A magical performance.
BARENBOIM AND CHÉRAU MILAN 2007
The opening night of La Scala with Tristan und Isolde directed by Daniel Barenboim and Patrice Chéreau, with Waltraud Meier in the leading role… Yes, that raises expectations. The reviews were not entirely positive, but I was enthusiastic about it, and now that I have seen the production again, I still am.
First of all, there is Chéreau’s intelligent and very humane directing and Richard Peduzzi’s sober but so ‘to the point’ stagecraft. The costumes and sparse sets are very medieval and through small details a suggestion of reality is created. For me, this is an example of how, with the use of tradition, a truly modern performance can be put upon the stage.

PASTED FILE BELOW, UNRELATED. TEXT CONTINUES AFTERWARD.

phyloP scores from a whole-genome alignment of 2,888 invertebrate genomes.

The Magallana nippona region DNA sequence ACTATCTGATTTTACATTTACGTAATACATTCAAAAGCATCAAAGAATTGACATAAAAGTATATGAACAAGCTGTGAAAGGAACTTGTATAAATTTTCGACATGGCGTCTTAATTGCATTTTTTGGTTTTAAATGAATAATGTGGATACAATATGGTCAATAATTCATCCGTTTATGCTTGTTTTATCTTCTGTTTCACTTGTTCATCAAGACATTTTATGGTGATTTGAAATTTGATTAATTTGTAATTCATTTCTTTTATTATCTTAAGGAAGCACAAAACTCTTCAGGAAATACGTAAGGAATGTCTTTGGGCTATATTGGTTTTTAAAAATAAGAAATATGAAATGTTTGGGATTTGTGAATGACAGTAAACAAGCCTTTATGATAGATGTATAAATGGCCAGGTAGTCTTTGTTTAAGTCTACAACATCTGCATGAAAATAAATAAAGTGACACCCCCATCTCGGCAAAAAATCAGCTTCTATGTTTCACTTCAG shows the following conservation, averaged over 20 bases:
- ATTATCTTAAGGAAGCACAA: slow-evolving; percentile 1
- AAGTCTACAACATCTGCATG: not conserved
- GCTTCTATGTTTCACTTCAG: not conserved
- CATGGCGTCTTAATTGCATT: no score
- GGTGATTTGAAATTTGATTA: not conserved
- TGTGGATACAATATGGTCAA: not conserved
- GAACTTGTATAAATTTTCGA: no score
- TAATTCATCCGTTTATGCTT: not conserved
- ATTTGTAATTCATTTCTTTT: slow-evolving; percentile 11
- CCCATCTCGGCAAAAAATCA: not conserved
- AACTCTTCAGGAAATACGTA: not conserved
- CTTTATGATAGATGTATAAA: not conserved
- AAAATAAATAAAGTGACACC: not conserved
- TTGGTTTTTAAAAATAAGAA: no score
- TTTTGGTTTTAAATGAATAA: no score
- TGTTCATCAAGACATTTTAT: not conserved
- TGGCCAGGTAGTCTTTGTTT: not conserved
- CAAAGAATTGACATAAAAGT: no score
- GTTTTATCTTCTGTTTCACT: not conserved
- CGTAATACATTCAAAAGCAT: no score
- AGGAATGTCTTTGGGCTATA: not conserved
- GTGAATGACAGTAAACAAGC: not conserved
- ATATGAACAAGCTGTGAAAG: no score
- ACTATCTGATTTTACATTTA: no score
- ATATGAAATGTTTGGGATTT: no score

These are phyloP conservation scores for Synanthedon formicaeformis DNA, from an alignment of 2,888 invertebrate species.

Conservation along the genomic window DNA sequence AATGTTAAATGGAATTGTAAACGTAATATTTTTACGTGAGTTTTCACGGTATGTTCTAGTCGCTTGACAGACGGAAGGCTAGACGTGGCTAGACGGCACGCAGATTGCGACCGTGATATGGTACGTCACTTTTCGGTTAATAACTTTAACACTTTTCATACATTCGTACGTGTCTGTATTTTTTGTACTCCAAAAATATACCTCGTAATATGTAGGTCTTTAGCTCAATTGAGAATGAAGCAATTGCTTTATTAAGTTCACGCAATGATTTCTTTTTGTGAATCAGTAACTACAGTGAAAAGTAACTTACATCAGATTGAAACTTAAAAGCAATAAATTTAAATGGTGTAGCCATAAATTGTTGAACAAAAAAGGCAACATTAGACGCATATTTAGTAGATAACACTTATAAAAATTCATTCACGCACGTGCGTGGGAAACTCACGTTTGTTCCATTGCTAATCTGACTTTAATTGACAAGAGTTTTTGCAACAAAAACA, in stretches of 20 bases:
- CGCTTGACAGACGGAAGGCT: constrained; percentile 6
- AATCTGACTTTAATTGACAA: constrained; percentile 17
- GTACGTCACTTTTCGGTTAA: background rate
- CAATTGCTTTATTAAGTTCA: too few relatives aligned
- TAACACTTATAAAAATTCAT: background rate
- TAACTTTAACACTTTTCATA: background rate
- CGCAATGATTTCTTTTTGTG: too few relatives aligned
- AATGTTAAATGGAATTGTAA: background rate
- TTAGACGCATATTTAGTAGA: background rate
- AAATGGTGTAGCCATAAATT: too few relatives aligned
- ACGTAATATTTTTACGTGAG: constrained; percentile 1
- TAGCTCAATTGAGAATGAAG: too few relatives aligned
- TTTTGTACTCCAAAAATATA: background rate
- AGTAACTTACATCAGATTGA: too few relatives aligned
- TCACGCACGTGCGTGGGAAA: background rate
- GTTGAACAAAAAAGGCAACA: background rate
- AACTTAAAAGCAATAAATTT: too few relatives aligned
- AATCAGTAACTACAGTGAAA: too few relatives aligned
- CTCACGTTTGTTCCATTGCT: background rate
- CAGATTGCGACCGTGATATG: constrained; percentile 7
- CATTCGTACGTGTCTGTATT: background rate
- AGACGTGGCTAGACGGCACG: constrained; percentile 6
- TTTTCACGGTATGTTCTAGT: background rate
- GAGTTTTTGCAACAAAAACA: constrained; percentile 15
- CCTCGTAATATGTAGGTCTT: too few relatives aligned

The direction of the characters is excellent. Chéreau knows like no other how to turn his theatrical characters into people of flesh and blood. It is not a fairy tale or a legend, everything is actually happening and the ‘everlasting kiss’ does indeed last forever.
Waltraud Meier sings (and acts!) a warm-blooded Isolde, Michelle de Young is a very convincing Brangäne, Gerd Grochowski a formidable Kurwenal and Matti Salminen as Marke is already an icon. But I was most surprised by the then unknown Ian Storey as a solid Tristan (Warner Classics 0825646055005).